Years ago, you were young with little responsibility. You wanted to pack on muscle, shed fat, and gain superhuman strength. You trained six days a week for two hours at a time. You felt invincible.
Then, you matured and life changed.
Today, you tackle high-level work projects. You have family functions to attend. The days of training six days a week for two hours each session are long gone. Now, you’re lucky if you lift two days a week for an hour.
The pounds have crept on. You feel lazy and tired. The thought of being in the gym for two hours is as painful as watching grass grow. You need an iron-clad training plan that gets you in and out of the gym in four hours or less each week so you can dominate every day.
If only there was someone who could concoct the magic potion that enabled busy lifters to maintain strength and protect muscle, while they shed stubborn fat.
Well, behold! I present to you the 4-Hour Fat Loss Elixir for Busy Lifters.
Put a Strangle Hold on Your Muscle
The first instinct for some lifters is to trade lifting sessions for hours of slow, boring, steady-state cardio. I understand because I’ve been there.
Four years ago, I lost 14 pounds in a year. Ten came from fat and the remaining four were stolen from muscle. You may think four pounds isn’t much, but on an athletic 5’9” and 170lb frame, it’s massive.
Imagine lining up four lean, mouthwatering 16oz steak filets. Now, picture those filets as thick slabs of muscle on your back, chest, shoulders, or arms.
It’s the difference between you having a “skinny fat” body versus a muscular body.
It’s the difference between you having enough muscle to fill out a medium versus a large sized t-shirt.
Learn from my blunders. If you want to reveal a lean and muscular body, don’t skimp on weights.
A caloric deficit is required for you to lose body fat. You must burn more calories than you consume. When you’re in a caloric deficit, maintaining strength and muscle are key. When you consume less calories, your body wants to snatch energy from any available source. Sometimes, it wants to feast on muscle.
Don’t let this happen. Your body needs a reason to protect your hard-earned muscle. Lifting weights is the solution. In a fat loss phase, if you consistently practice the three mechanisms for muscle growth, you’ll keep a muscular physique as you shed fat. What are they?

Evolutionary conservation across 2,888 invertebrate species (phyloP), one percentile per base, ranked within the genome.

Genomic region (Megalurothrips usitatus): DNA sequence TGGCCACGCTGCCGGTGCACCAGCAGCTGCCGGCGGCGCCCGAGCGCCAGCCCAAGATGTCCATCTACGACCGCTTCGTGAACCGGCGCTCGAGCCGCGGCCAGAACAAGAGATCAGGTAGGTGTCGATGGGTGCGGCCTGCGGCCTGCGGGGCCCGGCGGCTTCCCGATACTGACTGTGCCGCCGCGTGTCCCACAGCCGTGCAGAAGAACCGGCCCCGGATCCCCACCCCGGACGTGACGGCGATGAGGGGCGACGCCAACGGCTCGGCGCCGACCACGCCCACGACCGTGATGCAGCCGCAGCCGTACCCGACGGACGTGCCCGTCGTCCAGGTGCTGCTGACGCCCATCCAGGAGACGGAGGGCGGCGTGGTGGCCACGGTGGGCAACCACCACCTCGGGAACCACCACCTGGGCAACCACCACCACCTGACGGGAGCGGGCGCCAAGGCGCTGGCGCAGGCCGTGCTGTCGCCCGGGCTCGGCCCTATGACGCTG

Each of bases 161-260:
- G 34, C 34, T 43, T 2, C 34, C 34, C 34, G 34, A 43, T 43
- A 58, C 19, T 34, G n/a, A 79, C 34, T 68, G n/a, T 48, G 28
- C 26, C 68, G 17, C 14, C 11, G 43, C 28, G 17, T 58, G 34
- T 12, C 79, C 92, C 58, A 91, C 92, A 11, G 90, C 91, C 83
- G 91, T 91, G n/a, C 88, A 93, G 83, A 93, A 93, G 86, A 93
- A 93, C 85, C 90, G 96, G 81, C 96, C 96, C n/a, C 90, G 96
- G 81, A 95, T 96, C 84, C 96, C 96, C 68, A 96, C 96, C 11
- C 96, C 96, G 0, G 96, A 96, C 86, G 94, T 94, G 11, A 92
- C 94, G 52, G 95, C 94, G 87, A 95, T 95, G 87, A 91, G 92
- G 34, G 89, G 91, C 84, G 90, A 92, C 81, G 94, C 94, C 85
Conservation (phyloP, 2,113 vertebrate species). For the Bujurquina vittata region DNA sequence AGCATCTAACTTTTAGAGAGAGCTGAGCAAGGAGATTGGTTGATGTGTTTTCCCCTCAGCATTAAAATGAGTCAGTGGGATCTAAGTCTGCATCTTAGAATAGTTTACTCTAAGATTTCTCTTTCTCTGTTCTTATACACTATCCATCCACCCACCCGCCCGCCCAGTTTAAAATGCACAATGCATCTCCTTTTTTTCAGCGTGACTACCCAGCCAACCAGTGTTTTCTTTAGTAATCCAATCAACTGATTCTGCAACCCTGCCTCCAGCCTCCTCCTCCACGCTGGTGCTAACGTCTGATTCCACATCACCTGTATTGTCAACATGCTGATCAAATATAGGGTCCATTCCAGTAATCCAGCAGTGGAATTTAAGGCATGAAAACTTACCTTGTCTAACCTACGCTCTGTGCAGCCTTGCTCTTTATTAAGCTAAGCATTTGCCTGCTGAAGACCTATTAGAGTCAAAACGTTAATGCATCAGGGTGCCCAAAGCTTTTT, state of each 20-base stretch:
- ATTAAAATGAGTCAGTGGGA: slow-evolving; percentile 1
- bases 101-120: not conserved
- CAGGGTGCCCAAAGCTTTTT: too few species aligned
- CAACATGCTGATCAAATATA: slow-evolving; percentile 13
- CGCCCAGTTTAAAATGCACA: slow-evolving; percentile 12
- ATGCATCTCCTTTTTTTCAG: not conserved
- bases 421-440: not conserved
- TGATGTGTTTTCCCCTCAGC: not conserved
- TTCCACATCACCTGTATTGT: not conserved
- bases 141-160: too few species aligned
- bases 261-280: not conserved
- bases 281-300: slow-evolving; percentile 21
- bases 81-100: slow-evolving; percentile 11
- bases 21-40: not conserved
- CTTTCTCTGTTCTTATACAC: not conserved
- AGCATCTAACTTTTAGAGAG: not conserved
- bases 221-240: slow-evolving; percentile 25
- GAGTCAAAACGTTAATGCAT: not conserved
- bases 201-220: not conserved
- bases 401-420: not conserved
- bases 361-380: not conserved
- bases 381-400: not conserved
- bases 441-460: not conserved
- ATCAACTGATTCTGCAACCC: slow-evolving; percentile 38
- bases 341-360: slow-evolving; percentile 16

Mechanism 1: Mechanical Tension
This is the process of progressive overload or an increase in strength over time. You need to generate as much force as possible through a full range of motion. Rarely does this require someone to perform their one-rep max on a lift. You should perform reps in the range of 3-5. Contract the correct muscles and lift the weight with maximal force every repetition.
Mechanism 2: Muscular Damage
Do you need to torture your muscles into oblivion? No. You can accomplish muscle damage in various ways. Create muscle damage with the use of a slower tempo on the eccentric (unloaded) portion of an exercise, an angle change to target a different part of a muscle, an increase in weight, or stretching a muscle under tension.
Mechanism 3: Metabolic Stress
Here, you chase the pump. It’s that time at the end of a set when your muscles become exhausted and you feel a deep burn.
Plus, the more muscle you have, the more calories you burn. Lifters with a higher ratio of muscle to fat have increased resting energy expenditures.3 Therefore, even when you don’t have a ton of time, you’ll burn more calories while doing nothing because you made lifting a priority.
The best approach for you is to lift to protect your muscle. Use your diet to shed fat. If you need a reminder, repeat this message to your yourself or go old-school and write it 100 times on a chalkboard like a kid sent to detention:
“I will lift weights to build and protect my muscle. I will use my diet to shed fat.”
Protect Your Muscle With Heavy Days
The first two ingredients in your elixir are separate lower and upper body heavy training days. The goal is to maintain or (in some cases) build strength.
Below is your concoction for heavy days:
- CNS activation
- Primary strength movement
- Antagonist strength movement
- Primary support exercise for the strength exercise
- Secondary support exercise for the antagonist strength movement